- The Washington Times - Wednesday, June 19, 2002

Up in Montreal, they're holding a "celebration" (that's what they call it in Canada) tomorrow to the memory of Mordecai Richler, a great North American novelist, who died of cancer at the rather young age of 70 last July. Richler was a longtime friend whose novels, from his first "The Apprenticeship of Dudie Kravitz" to his last, "Barney's Version" I admired and enjoyed as did many, many thousands. "Dudie Kravitz" became a highly successful cult movie.

Had Richler moved to the United States early in his writing career he would have earned the global reputation of a best-selling novelist like Saul Bellow, also Quebec-born, whose home base became Chicago. I say this not in derogation of Mr. Bellow. After all the Canadian brain-drain has been going on for almost a century: Deanna Durbin, Bobby Orr, Walter Pidgeon, Norma Shearer, Lillian Gish, John Kenneth Galbraith, Donald Sutherland, Lois Mayer, Paul Anka. And that brain drain is still under way. But Richler, Montreal born and bred, stayed put. Understandably. Montreal, the second-largest French city in the world, is a wonderful place except for those awful, awful winters. He also stayed put because the Quebec government supplied Richler with juicy raw material for his novels which for the most part deal with Montreal's Jewish elites.

Part of Richler's fascination with his native Province of Quebec was the separatist Quebecois who, despite their defeats in provincial referenda, are still determined, to split off from the rest of Canada. Their independence propaganda tactics, particularly their attempts to impose by punitive laws the French language on the non-Francophone population, lent themselves to widespread ridicule much of it inspired by Richler. And he had plenty of material to write about. Having banned signs in English, the Quebec government threatened a jewelry store with a $1,000 fine if it didn't remove a "Merry Christmas" sign." The Bagel Factory became La Maison du Bagel and the topper, Notre Dame de Grace Kosher Marche de Viande (Meat Market).

Richler allied himself to the late Pierre Trudeau, the charismatic French-Canadian prime minister, with whom he enjoyed a close friendship. It was Trudeau who said:

"It's because I'm a French-Canadian myself that I'm so opposed to separation. Why should we be reduced to a self-inflicted ghetto? And if we become unilingual again, how will we function on this continent?"

Richler hated the bigotry of the early Quebec sovereigntists who were openly anti-Semitic. Richler denounced that leadership as often as he could, most notably in a long, satirical New Yorker essay in 1991. In a sense, he exemplified what Alexander Solzhenitsyn meant when he described the role of the writer in the Soviet Union as that of a "second government." When the Quebecois pronounce their militant slogan "maitres chez nous," (masters in our own house), Richler once wrote, they don't include "the MacGregors and the Schwartzes." By the "MacGregors" Richler meant the large numbers of Protestants in Quebec and, of course, the "Schwartzes" meant the Jews. Today's PQ leadership has modified dramatically the ethnocentricity of previous leaderships. Richler'sanswer to his Parti Quebecois critics was expressed in a few simple words: "I'm trying to tell the truth. I think you should be able to tell the truth at any time."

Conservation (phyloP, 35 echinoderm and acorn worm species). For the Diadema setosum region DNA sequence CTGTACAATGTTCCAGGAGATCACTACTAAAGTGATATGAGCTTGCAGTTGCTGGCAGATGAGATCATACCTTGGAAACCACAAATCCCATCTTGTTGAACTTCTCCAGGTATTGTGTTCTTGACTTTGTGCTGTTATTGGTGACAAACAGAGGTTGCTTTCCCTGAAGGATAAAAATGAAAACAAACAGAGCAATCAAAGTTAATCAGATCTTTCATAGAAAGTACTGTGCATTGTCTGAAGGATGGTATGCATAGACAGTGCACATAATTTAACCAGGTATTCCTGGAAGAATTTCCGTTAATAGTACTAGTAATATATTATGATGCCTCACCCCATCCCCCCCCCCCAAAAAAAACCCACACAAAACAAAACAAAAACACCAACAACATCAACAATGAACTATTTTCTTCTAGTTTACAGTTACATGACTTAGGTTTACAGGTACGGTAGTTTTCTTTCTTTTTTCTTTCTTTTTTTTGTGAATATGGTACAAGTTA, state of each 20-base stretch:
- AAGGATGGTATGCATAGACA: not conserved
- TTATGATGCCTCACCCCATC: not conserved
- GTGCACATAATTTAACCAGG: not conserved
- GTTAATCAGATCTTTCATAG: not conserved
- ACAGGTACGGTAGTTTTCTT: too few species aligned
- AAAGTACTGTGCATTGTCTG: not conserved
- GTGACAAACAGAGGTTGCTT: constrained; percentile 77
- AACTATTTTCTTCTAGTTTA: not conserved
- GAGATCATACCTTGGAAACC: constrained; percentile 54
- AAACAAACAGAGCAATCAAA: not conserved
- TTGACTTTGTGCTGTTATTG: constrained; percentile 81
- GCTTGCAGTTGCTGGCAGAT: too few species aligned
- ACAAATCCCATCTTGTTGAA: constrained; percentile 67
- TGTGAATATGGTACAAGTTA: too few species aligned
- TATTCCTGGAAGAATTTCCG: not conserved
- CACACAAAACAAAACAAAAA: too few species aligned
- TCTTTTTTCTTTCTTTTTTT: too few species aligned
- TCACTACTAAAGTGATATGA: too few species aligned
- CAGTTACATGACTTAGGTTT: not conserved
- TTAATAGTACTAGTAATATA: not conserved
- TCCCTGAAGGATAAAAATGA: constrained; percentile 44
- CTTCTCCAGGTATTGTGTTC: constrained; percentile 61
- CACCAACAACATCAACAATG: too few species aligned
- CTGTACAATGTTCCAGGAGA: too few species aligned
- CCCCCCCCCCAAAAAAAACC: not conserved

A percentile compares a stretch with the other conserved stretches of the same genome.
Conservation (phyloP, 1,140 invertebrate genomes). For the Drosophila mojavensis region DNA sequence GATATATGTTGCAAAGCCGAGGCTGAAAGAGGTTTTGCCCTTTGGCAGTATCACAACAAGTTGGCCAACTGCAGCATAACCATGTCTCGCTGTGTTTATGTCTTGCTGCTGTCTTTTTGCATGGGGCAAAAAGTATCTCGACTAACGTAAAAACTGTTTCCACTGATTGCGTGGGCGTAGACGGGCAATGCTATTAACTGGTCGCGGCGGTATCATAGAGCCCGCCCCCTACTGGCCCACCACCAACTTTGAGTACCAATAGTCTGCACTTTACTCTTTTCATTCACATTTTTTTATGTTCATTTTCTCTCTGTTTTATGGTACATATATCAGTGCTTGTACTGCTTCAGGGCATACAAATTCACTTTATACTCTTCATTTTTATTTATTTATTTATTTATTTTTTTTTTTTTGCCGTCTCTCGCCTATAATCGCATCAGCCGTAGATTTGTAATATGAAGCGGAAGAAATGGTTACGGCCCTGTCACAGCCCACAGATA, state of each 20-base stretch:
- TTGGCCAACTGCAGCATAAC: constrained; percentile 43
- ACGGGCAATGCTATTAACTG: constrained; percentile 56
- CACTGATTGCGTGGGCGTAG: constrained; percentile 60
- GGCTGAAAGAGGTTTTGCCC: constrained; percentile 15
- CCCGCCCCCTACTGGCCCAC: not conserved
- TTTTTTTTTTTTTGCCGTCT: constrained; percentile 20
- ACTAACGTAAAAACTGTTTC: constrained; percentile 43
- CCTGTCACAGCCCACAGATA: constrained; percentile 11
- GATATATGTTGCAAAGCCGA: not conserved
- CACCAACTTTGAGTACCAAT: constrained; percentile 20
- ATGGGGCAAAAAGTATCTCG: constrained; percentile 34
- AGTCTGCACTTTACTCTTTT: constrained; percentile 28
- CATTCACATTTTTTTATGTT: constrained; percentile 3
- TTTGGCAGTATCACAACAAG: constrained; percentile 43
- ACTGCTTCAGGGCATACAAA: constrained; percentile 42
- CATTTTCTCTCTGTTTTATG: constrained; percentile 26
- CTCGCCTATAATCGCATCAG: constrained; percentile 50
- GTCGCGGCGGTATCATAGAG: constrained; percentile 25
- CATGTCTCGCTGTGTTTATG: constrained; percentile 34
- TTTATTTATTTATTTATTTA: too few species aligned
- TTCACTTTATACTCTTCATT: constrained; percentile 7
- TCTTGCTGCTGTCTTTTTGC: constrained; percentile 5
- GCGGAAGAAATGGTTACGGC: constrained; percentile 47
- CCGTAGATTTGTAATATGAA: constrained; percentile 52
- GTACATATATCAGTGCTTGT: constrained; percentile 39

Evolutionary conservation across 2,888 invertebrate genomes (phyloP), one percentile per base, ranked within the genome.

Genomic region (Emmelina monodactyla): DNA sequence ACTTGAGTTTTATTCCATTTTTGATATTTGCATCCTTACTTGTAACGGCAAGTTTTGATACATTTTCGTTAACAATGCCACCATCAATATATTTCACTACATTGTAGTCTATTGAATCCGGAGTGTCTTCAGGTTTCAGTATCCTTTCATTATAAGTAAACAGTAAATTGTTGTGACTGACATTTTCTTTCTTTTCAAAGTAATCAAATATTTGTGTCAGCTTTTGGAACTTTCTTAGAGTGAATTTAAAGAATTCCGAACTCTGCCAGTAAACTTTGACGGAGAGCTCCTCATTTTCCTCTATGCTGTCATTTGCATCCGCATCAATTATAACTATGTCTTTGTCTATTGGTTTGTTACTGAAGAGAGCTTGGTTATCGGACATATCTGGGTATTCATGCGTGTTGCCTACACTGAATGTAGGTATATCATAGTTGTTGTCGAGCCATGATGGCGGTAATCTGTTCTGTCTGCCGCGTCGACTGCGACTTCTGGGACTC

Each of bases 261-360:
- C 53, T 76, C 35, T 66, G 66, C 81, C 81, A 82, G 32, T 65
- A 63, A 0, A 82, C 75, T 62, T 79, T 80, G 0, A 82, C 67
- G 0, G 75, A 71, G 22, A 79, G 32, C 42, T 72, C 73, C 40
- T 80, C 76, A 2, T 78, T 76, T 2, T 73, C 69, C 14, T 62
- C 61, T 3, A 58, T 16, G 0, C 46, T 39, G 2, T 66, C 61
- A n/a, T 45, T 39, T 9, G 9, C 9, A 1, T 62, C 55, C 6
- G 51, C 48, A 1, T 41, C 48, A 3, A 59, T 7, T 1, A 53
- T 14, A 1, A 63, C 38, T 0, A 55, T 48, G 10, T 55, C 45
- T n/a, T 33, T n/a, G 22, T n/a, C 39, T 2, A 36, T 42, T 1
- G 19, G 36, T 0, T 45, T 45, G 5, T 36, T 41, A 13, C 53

All of the above are transient writings and musings, magazine journalism, by a gifted polemicist but Richler was more interested in the novel which he once describedrather macabrely in these words: "Fundamentally, all writing is about the same thing, it's about dying, about the brief flicker of time we have here, and the frustration that it creates."

Richler has not yet received the recognition due him as a great 20th century novelist confirmed by his last novel, "Barney's Version." That recognition will not be long in coming. As he wrote:

"You really write as a recognition of death and you want to leave something. I mean, it's an enormous conceit. And you hope one thing,something, somewhere will last."

It will, Mordecai.


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